“‘[N]arcissism’ is a word that’s sometimes used to assert a diagnostic power over someone, or a group of people, who are perceived as having too much, or asking for too much. When I started reading, I noticed that Freud’s narcissists were women and gay men. As I was writing, others published deeper research about this. The historian Elizabeth Lunbeck’s The Americanization of Narcissism tracks how, in psychoanalysis, ‘narcissism’ was a construct that helped to pathologize homosexuality and femininity. In her review of that book, Vivian Gornick wrote about marching for equal rights, in the 70s, and then having Christopher Lasch condemn feminism as narcissistic. You say ‘we’re here, too,’ and someone whose power is threatened is going to say ‘you’re too self-absorbed.’ The book launch for The Selfishness of Others was in a historically African-American neighborhood, Ft. Greene, from which so many have been displaced, and the majority of people at the launch looked to be what we call ‘white.’ During the Q & A, a person of color in the audience pointed this out, and afterwards about twenty white people came up to tell me they thought that person was a narcissist, for ‘interrupting’ the event to talk about this. So in that way a valid intervention, an important one, is dismissed by claiming the person who makes it is vain, and self-absorbed, or worse, has a mental illness.”

—Kristin Dombek (x)


Short story: “Emergency”

“Emergency,” by Denis Johnson

Appeared in the New Yorker, September 16th, 1991 (subscribers can read here); collected in Jesus’ Son (Farrar, Straus & Giroux, 1992; Harper Perennial, 1993; Picador); anthologized in The Vintage Book of American Short Stories, edited by Tobias Wolff (1994); read for the May 2009 episode of the New Yorker Fiction Podcast by Tobias Wolff; reprinted in Narrative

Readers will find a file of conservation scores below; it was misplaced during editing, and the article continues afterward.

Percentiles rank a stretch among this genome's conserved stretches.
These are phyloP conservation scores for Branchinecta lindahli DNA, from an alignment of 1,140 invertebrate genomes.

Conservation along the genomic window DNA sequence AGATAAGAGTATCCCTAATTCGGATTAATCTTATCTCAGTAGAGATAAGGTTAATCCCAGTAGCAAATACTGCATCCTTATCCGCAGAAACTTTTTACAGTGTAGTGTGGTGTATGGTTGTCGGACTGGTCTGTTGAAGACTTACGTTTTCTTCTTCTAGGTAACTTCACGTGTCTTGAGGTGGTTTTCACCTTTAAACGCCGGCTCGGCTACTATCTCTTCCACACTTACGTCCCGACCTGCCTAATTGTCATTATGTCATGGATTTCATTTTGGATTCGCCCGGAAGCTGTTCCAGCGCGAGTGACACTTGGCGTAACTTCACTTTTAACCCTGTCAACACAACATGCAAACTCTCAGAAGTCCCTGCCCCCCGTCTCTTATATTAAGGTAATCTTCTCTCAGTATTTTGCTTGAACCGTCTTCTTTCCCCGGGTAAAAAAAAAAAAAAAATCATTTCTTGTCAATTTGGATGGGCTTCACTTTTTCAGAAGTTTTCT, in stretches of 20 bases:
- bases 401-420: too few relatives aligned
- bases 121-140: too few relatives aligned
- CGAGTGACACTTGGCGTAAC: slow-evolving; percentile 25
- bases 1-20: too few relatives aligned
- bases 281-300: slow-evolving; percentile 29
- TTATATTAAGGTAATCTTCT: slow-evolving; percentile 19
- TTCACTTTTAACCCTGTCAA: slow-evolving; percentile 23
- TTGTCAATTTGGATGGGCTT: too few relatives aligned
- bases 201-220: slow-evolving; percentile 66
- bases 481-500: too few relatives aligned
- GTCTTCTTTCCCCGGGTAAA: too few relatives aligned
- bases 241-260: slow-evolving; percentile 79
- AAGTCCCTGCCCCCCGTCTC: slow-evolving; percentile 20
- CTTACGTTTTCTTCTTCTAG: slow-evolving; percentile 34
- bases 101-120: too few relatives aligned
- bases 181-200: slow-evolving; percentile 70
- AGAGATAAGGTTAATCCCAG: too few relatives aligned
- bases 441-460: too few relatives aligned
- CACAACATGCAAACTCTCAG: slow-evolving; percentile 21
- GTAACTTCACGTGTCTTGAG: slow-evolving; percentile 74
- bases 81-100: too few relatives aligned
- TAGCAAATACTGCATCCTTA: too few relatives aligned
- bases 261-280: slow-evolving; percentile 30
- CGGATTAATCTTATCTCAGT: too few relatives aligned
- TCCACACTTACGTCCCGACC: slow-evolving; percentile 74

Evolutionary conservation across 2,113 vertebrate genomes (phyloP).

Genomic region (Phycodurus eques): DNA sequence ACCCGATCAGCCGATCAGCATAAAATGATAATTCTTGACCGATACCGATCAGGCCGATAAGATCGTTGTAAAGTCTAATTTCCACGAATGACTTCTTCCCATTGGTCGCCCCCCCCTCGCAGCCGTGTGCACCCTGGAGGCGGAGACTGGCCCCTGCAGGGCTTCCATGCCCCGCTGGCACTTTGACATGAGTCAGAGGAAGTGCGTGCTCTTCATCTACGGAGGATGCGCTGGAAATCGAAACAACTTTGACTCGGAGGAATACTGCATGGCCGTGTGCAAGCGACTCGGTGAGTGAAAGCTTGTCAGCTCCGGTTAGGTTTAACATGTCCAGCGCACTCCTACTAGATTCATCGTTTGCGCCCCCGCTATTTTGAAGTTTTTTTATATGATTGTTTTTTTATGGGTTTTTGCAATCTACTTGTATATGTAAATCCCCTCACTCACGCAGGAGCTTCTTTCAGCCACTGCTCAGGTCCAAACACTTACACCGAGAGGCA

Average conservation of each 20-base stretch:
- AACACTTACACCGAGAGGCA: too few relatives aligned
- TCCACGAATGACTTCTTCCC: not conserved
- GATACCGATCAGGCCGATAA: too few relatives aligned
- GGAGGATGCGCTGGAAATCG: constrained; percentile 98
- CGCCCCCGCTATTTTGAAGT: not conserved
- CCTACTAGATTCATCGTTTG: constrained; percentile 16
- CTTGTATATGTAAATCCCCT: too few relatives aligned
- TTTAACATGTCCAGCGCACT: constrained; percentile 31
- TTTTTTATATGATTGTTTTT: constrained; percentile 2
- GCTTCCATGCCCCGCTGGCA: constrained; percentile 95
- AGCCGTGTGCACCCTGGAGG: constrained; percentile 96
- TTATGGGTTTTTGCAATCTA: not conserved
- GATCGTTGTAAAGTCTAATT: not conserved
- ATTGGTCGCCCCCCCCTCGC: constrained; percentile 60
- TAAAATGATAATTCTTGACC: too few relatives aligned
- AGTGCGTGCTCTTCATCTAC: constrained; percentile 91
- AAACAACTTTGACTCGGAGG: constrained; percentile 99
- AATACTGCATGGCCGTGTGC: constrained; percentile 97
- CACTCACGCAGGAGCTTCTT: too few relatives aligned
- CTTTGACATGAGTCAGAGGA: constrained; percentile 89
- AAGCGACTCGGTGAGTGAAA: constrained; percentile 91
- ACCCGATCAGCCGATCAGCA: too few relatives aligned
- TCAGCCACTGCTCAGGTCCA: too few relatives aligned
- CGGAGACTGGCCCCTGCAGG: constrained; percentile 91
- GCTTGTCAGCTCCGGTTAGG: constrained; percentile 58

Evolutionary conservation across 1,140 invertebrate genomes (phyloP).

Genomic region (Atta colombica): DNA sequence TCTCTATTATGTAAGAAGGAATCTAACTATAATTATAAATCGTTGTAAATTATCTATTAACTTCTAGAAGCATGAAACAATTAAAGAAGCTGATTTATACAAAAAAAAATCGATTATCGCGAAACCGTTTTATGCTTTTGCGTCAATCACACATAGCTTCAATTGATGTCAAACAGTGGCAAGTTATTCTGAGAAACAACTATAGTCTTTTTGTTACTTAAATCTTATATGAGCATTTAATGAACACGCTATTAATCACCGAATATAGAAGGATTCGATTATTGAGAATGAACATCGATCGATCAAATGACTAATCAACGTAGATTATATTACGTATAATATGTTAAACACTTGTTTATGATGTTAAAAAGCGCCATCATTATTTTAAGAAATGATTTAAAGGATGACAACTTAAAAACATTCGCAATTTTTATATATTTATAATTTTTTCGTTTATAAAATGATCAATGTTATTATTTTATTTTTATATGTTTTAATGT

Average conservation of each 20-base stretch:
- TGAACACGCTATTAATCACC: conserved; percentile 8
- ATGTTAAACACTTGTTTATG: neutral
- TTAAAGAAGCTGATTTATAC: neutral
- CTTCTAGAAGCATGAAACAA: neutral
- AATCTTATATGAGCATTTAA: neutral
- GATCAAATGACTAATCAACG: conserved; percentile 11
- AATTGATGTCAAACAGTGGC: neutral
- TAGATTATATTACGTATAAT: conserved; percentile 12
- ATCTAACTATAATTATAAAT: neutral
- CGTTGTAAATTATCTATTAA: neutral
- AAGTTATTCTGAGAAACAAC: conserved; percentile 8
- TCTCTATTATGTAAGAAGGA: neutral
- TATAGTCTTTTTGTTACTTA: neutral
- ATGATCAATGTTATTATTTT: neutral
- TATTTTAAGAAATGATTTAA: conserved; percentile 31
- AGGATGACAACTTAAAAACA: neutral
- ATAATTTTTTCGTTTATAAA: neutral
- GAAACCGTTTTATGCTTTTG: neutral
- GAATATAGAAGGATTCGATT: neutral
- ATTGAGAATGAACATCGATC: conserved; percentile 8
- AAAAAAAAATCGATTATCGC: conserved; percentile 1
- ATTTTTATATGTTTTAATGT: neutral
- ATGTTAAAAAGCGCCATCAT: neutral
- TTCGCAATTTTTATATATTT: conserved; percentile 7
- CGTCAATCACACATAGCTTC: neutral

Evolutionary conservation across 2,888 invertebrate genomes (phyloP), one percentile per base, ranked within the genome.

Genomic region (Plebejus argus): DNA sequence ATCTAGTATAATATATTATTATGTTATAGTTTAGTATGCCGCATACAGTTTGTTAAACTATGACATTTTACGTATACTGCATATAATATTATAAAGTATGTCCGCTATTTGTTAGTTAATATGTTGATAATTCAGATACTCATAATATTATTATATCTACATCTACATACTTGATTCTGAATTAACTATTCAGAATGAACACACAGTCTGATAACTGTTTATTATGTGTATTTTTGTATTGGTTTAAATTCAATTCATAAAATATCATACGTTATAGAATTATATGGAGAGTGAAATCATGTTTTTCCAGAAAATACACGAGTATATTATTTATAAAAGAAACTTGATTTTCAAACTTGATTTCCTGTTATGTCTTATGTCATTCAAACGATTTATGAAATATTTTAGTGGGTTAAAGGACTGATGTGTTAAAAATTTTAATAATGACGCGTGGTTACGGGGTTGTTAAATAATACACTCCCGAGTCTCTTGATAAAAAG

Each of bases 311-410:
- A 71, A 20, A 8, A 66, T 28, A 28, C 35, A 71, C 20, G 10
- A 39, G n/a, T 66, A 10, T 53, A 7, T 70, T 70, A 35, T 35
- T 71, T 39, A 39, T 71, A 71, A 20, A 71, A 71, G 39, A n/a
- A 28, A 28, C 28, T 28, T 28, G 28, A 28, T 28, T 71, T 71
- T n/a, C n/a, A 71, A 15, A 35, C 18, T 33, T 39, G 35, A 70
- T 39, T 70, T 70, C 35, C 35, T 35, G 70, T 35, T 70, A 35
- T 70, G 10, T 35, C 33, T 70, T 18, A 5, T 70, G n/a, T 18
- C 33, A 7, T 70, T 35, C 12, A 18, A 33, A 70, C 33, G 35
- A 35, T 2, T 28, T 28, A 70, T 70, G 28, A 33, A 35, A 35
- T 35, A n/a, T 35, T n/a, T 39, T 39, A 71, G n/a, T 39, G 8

3571 words

This isn’t exactly my favorite kind of story, but it’s stuck with me in the years since I first heard it on the New Yorker podcast. The painfully doomed fetal rabbits. The vision of angels over the graveyard. That line “I thought it was something else”—the kind of cautious thing you say when you know you could make a fool of yourself.



On how to respond to a volcano full of baby skulls

“[T]he bad artists, of whom there are many, are whining or moaning or staring, because it’s fashionable, into the dark abyss. If you believe that life is fundamentally a volcano full of baby skulls, you’ve got two main choices as an artist: You can either stare into the volcano and count the skulls for the thousandth time and tell everybody, ‘There are the skulls; that’s your baby, Mrs. Miller.’ Or you can try to build walls so that fewer baby skulls go in. It seems to me that the artist ought to hunt for positive ways of surviving, of living. You shouldn’t lie. If there aren’t any, so far as you can see, you should say so, like the Merdistes. But I don’t think the Merdistes are right—except for Céline himself, by accident, because Céline (as character, not as author) is comic; a villain so outrageous, miserable, and inept that we laugh at him and at all he so earnestly stands for. I think the world is not all merde. I think it’s possible to make walls around at least some of the smoking holes.”

—John Gardner (The Art of Fiction No. 73)


Short story: “The Horse Lord”

“The Horse Lord,” by Lisa Tuttle

First appeared in The Magazine of Fantasy & Science Fiction in June 1977; collected in A Nest of Nightmares (Sphere Books, 1986; later reprinted as an ebook by Jo Fletcher Books) and in Stranger in the House (Ash-Tree Press, 2010); featured in episode 450 of Pseudopod, August 7th, 2015

Maybe 4,000 words?

I was frustrated with this story. The old Indian burial ground/curse/legend/warning trope just doesn’t age well. One of the Escape Artists staff argues that Tuttle subverts it by making the real monster something older than the tribes, but if that’s true, the warning given by the “brave” is still played totally straight, and the main characters’ indifference towards the Native Americans is still off-putting. I was also annoyed by some minor lapses in prose quality.

I liked the ending, especially the revelation about the monster’s real nature.